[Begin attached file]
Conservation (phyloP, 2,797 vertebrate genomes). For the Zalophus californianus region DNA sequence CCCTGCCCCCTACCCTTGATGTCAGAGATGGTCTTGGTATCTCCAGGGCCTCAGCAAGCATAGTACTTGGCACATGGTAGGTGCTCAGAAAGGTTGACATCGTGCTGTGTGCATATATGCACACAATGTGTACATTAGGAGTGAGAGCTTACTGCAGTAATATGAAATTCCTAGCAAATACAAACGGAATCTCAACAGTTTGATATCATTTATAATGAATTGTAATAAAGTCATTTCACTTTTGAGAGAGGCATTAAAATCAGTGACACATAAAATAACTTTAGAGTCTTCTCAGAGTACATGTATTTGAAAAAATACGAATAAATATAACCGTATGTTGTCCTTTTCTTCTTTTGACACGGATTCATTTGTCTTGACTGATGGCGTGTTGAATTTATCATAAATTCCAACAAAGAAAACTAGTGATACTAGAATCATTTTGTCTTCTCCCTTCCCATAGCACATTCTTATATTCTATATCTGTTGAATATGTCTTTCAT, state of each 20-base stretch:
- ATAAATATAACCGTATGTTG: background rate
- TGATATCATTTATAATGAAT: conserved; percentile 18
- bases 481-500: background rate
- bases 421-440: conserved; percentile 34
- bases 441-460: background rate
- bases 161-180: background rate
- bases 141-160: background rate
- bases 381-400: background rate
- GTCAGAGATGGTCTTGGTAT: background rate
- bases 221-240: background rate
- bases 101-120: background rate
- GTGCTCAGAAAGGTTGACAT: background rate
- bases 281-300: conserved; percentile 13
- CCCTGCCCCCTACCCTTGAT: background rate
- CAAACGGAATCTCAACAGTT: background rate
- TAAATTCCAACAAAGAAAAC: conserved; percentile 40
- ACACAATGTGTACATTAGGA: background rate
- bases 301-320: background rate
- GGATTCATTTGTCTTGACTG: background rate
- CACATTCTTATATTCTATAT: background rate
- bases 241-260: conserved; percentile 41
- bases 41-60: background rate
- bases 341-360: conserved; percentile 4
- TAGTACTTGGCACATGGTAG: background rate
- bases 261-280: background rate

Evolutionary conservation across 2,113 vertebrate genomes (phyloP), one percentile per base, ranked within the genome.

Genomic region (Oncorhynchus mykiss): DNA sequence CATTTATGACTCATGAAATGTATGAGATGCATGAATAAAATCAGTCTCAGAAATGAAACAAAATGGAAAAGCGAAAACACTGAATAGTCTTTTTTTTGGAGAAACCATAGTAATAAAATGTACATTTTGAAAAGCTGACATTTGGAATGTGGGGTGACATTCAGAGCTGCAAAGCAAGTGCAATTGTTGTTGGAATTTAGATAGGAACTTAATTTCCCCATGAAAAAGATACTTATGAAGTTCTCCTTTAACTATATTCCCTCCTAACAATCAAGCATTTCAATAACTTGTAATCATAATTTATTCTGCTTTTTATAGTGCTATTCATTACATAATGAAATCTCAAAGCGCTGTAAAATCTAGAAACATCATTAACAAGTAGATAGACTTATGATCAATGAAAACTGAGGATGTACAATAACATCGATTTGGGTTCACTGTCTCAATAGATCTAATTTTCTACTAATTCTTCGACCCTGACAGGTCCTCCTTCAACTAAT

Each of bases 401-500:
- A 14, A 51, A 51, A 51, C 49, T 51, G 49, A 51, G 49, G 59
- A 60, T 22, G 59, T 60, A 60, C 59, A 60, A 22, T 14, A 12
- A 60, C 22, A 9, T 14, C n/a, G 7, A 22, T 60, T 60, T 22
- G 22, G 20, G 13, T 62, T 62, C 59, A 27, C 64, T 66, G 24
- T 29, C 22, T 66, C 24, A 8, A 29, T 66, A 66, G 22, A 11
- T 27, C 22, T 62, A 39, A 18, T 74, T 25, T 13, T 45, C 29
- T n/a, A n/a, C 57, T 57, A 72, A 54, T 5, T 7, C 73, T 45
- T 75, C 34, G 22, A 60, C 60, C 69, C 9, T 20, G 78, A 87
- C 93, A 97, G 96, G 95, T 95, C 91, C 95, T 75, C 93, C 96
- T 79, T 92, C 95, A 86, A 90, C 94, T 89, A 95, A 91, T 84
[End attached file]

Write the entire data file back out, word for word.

Conservation (phyloP, 2,797 vertebrate genomes). For the Zalophus californianus region DNA sequence CCCTGCCCCCTACCCTTGATGTCAGAGATGGTCTTGGTATCTCCAGGGCCTCAGCAAGCATAGTACTTGGCACATGGTAGGTGCTCAGAAAGGTTGACATCGTGCTGTGTGCATATATGCACACAATGTGTACATTAGGAGTGAGAGCTTACTGCAGTAATATGAAATTCCTAGCAAATACAAACGGAATCTCAACAGTTTGATATCATTTATAATGAATTGTAATAAAGTCATTTCACTTTTGAGAGAGGCATTAAAATCAGTGACACATAAAATAACTTTAGAGTCTTCTCAGAGTACATGTATTTGAAAAAATACGAATAAATATAACCGTATGTTGTCCTTTTCTTCTTTTGACACGGATTCATTTGTCTTGACTGATGGCGTGTTGAATTTATCATAAATTCCAACAAAGAAAACTAGTGATACTAGAATCATTTTGTCTTCTCCCTTCCCATAGCACATTCTTATATTCTATATCTGTTGAATATGTCTTTCAT, state of each 20-base stretch:
- ATAAATATAACCGTATGTTG: background rate
- TGATATCATTTATAATGAAT: conserved; percentile 18
- bases 481-500: background rate
- bases 421-440: conserved; percentile 34
- bases 441-460: background rate
- bases 161-180: background rate
- bases 141-160: background rate
- bases 381-400: background rate
- GTCAGAGATGGTCTTGGTAT: background rate
- bases 221-240: background rate
- bases 101-120: background rate
- GTGCTCAGAAAGGTTGACAT: background rate
- bases 281-300: conserved; percentile 13
- CCCTGCCCCCTACCCTTGAT: background rate
- CAAACGGAATCTCAACAGTT: background rate
- TAAATTCCAACAAAGAAAAC: conserved; percentile 40
- ACACAATGTGTACATTAGGA: background rate
- bases 301-320: background rate
- GGATTCATTTGTCTTGACTG: background rate
- CACATTCTTATATTCTATAT: background rate
- bases 241-260: conserved; percentile 41
- bases 41-60: background rate
- bases 341-360: conserved; percentile 4
- TAGTACTTGGCACATGGTAG: background rate
- bases 261-280: background rate

Evolutionary conservation across 2,113 vertebrate genomes (phyloP), one percentile per base, ranked within the genome.

Genomic region (Oncorhynchus mykiss): DNA sequence CATTTATGACTCATGAAATGTATGAGATGCATGAATAAAATCAGTCTCAGAAATGAAACAAAATGGAAAAGCGAAAACACTGAATAGTCTTTTTTTTGGAGAAACCATAGTAATAAAATGTACATTTTGAAAAGCTGACATTTGGAATGTGGGGTGACATTCAGAGCTGCAAAGCAAGTGCAATTGTTGTTGGAATTTAGATAGGAACTTAATTTCCCCATGAAAAAGATACTTATGAAGTTCTCCTTTAACTATATTCCCTCCTAACAATCAAGCATTTCAATAACTTGTAATCATAATTTATTCTGCTTTTTATAGTGCTATTCATTACATAATGAAATCTCAAAGCGCTGTAAAATCTAGAAACATCATTAACAAGTAGATAGACTTATGATCAATGAAAACTGAGGATGTACAATAACATCGATTTGGGTTCACTGTCTCAATAGATCTAATTTTCTACTAATTCTTCGACCCTGACAGGTCCTCCTTCAACTAAT

Each of bases 401-500:
- A 14, A 51, A 51, A 51, C 49, T 51, G 49, A 51, G 49, G 59
- A 60, T 22, G 59, T 60, A 60, C 59, A 60, A 22, T 14, A 12
- A 60, C 22, A 9, T 14, C n/a, G 7, A 22, T 60, T 60, T 22
- G 22, G 20, G 13, T 62, T 62, C 59, A 27, C 64, T 66, G 24
- T 29, C 22, T 66, C 24, A 8, A 29, T 66, A 66, G 22, A 11
- T 27, C 22, T 62, A 39, A 18, T 74, T 25, T 13, T 45, C 29
- T n/a, A n/a, C 57, T 57, A 72, A 54, T 5, T 7, C 73, T 45
- T 75, C 34, G 22, A 60, C 60, C 69, C 9, T 20, G 78, A 87
- C 93, A 97, G 96, G 95, T 95, C 91, C 95, T 75, C 93, C 96
- T 79, T 92, C 95, A 86, A 90, C 94, T 89, A 95, A 91, T 84